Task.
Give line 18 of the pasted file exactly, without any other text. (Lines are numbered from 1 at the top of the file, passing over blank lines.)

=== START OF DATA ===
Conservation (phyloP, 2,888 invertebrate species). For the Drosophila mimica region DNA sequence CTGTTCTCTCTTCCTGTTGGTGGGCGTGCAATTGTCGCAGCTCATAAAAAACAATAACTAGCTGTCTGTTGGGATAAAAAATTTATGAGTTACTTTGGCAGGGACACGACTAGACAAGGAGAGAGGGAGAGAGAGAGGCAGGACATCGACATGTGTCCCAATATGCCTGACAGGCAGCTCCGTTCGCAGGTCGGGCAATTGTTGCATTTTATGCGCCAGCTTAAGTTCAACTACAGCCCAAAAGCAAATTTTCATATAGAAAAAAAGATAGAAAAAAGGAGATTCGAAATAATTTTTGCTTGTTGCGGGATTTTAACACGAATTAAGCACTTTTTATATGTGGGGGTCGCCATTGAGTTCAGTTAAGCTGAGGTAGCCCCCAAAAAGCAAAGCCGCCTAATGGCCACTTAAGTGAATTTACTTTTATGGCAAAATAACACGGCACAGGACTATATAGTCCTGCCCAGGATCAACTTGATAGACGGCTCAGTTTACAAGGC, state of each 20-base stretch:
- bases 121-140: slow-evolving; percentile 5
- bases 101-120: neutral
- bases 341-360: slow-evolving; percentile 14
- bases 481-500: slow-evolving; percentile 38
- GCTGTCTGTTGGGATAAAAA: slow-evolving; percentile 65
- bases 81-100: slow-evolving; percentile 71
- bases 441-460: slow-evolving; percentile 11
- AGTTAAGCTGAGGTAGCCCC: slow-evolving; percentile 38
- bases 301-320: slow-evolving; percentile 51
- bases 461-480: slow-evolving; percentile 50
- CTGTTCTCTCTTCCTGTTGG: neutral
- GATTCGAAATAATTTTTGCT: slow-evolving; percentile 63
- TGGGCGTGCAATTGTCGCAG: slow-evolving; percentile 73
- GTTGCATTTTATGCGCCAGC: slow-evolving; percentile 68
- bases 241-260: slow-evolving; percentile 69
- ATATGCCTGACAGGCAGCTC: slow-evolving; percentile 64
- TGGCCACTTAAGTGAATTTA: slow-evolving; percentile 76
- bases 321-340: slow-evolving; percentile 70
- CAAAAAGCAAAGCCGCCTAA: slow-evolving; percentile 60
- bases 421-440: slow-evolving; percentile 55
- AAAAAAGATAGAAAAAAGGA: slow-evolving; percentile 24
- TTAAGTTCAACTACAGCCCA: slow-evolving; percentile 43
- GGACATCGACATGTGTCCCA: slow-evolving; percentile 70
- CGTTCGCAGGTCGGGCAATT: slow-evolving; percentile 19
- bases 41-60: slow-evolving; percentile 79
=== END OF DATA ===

- TGGCCACTTAAGTGAATTTA: slow-evolving; percentile 76